Why Is AAPI Heritage Month Celebrated in May?

By: Francisco Guzman  | 
Night falls in Chinatown, San Francisco
Night falls in Chinatown, San Francisco, the largest Chinatown outside of Asia as well as the oldest in North America. John Elk III/Getty Images

Asian American and Pacific Islander (AAPI) Heritage Month is a celebration of the 22.6 million Asians and 1.6 million Native Hawaiian and other Pacific Islanders living in the United States and the role they played in shaping American history. Although Americans have celebrated AAPI Heritage Month every year since 1992, when President George H.W. Bush signed legislation that permanently designated May as the commemorative month, it started out as a weeklong celebration in 1979 – thanks to the efforts of a woman named Jeanie F. Jew.

Jew was a board member of the Organization of Chinese Americans and a Capitol Hill staffer when she approached government officials about acknowledging and celebrating Asian Americans for their accomplishments. She took on this challenge after noticing the lack of Asian and Pacific representation during the Bicentennial celebrations of 1976. It was personal for Jew, as her great-grandfather had helped build the Transcontinental Railroad.


Jew enlisted the support of Ruby Moy, an administrative assistant to former New York Representative Frank Horton, and the two worked to gain support for a proclamation. Rep. Horton introduced a bill in 1977 that called for the first 10 days in May to be Pacific/Asian American Heritage Week, while Hawaii Senator Daniel Inouye introduced a similar resolution.

The drafters chose the month of May to celebrate two historic events: The first Japanese immigrant arrived in the U.S. on May 7, 1843, and the Transcontinental Railroad was completed on May 10, 1869. About 20,000 Chinese workers took part in the building of this railroad and 1,200 died from explosions, avalanches and other disasters during its construction.

Chinese railroad workers, transcontinental railroad
Chinese railroad workers greet a train on a snowy day.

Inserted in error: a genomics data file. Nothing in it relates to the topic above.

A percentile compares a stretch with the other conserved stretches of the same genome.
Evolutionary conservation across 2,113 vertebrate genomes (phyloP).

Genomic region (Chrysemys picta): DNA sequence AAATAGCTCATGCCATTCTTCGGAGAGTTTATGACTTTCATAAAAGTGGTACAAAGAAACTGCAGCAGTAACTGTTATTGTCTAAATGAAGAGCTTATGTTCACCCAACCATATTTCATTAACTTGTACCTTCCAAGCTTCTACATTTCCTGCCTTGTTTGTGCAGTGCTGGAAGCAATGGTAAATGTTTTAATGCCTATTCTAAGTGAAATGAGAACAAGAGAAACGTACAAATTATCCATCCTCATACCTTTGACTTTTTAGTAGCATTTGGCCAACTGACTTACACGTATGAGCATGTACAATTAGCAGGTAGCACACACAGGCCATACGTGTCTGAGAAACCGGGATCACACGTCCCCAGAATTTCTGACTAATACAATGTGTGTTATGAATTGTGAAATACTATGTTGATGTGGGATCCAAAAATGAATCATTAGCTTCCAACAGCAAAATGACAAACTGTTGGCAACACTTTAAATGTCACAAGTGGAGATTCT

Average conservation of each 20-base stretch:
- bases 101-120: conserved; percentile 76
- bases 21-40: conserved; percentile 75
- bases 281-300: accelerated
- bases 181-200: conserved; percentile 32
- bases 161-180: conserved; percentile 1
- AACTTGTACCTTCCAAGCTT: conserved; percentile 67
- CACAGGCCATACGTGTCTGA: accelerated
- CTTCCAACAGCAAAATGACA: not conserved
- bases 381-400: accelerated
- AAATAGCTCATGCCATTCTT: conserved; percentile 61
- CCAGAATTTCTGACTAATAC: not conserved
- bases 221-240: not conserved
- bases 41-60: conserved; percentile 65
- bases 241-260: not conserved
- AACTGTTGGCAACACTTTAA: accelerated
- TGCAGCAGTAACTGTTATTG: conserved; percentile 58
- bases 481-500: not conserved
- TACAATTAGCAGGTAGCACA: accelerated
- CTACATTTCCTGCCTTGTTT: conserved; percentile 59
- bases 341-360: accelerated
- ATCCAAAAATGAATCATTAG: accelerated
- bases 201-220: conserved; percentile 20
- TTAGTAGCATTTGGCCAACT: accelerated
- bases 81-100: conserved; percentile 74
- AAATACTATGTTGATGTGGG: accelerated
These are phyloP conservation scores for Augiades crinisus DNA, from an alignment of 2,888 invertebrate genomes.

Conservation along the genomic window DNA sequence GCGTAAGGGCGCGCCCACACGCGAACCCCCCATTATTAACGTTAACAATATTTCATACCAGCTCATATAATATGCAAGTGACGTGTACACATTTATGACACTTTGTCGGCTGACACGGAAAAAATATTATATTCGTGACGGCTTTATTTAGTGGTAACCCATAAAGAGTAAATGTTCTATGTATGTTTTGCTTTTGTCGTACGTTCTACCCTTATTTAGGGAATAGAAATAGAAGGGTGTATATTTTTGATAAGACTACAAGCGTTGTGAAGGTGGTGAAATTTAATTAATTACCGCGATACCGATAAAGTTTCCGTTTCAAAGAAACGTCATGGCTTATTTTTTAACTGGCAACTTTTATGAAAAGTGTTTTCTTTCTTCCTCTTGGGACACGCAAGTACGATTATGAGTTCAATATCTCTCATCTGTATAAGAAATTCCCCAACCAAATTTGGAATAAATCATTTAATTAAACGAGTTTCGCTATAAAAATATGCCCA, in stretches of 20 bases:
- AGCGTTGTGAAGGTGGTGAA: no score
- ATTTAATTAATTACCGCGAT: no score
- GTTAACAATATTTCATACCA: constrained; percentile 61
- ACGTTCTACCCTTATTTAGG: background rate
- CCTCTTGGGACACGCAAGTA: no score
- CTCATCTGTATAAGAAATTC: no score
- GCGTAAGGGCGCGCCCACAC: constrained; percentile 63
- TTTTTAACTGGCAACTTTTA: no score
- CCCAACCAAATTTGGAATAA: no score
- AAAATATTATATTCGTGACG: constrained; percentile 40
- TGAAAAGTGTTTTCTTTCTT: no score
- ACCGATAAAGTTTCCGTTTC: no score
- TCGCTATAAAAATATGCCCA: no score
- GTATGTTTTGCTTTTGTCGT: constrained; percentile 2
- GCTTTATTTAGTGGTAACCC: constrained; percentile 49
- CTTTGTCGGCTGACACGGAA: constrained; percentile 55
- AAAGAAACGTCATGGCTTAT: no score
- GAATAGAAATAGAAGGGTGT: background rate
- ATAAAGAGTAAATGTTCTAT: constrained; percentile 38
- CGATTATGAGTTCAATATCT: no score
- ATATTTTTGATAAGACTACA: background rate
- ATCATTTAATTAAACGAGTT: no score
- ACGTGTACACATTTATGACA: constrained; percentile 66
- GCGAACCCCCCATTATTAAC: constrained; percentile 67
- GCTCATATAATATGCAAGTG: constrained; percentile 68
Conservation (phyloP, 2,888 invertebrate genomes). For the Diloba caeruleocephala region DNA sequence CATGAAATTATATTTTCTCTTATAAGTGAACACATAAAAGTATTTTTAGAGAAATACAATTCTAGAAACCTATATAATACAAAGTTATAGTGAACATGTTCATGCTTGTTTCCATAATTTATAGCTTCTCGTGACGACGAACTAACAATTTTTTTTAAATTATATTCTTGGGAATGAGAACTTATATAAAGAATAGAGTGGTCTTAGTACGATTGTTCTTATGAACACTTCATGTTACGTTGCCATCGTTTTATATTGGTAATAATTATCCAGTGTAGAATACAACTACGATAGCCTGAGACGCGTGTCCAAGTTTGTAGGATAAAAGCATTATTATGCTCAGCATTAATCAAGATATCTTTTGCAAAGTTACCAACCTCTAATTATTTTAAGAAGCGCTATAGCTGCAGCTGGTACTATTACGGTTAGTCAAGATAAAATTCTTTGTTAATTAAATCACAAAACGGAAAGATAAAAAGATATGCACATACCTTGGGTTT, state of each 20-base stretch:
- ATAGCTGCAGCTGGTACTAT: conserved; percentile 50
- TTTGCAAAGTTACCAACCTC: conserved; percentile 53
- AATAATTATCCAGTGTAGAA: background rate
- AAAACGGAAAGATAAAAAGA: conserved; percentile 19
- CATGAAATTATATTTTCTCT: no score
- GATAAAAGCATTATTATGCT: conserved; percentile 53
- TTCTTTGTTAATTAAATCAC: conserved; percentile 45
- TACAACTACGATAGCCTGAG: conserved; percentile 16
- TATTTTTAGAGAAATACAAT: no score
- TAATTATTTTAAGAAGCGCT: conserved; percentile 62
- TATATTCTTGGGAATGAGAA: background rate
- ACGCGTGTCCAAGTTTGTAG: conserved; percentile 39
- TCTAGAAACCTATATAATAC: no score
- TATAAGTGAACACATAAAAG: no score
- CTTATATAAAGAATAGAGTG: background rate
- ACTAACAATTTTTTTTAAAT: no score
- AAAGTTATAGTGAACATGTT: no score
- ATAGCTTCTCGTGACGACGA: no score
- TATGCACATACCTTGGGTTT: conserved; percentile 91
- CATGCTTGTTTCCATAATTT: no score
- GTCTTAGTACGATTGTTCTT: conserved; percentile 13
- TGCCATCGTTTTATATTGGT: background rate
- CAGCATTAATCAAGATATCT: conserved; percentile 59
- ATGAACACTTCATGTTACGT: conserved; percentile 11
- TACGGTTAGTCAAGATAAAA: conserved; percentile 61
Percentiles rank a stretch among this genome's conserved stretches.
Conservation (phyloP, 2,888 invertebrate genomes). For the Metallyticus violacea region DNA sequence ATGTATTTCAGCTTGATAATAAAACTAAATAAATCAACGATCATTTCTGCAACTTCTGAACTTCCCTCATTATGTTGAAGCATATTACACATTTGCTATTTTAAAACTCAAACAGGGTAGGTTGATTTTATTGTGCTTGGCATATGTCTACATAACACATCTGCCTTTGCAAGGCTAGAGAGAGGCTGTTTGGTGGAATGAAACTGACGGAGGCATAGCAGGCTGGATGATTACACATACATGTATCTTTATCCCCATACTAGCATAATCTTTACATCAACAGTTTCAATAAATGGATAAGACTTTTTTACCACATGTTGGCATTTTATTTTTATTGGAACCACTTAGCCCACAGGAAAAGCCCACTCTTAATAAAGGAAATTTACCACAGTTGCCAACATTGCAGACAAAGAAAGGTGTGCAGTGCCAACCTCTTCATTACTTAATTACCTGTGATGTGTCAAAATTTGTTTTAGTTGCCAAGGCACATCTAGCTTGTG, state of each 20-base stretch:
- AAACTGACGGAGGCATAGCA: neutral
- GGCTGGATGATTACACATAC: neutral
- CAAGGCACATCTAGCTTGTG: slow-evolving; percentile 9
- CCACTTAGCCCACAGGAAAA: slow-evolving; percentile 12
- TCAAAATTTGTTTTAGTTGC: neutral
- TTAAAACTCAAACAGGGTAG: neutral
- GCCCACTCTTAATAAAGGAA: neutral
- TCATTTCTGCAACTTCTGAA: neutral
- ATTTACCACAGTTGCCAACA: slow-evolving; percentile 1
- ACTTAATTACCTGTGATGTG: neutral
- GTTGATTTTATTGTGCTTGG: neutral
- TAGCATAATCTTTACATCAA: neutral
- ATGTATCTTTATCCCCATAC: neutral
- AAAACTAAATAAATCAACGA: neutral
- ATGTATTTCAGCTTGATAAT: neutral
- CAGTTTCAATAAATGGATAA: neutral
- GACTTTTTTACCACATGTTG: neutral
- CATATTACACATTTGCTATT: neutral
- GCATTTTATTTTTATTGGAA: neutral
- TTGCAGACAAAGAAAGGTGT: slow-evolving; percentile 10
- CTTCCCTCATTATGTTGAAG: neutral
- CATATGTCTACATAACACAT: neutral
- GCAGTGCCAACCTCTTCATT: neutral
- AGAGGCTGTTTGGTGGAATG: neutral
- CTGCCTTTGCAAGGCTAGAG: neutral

Sketch by Joesph Becker/Wikipedia/Public Domain

The two bills failed, but the drafters didn't let that discourage them. The legislation needed at least 218 members of Congress for the bill to pass the House Post Office and Civil Service Committee, so the sponsors got to work (the bill was revised to reflect the Census Bureau's designation of the community as "Asian/Pacific" instead of "Pacific/Asian.")

Jew and Moy founded the Asian Pacific Congressional Staff Caucus, while Jew also founded and chaired the National Coalition for an Asian/Pacific American Heritage Proclamation. The Organization of Chinese Americans, Japanese American Citizens League and the Organization of Chinese American Women also advocated for the bill. Thanks to their persistence, 231 Congressional representatives co-sponsored it and it passed with massive support in both the House and the Senate.

In 1978, President Jimmy Carter signed the resolution declaring May 4-11 Asian/Pacific American Heritage Week, and the celebration started in 1979. Over the next decade, Presidents Carter, Reagan and Bush passed annual proclamations for Asian/Pacific American Heritage Week. In 1990 Congress expanded the celebration to a month, and in 1992 it became an annual celebration in perpetuity.

President Barack Obama expanded the commemoration to include Pacific Islanders and Native Hawaiians in 2009 and so the month is now known as Asian American and Pacific Islander Heritage Month.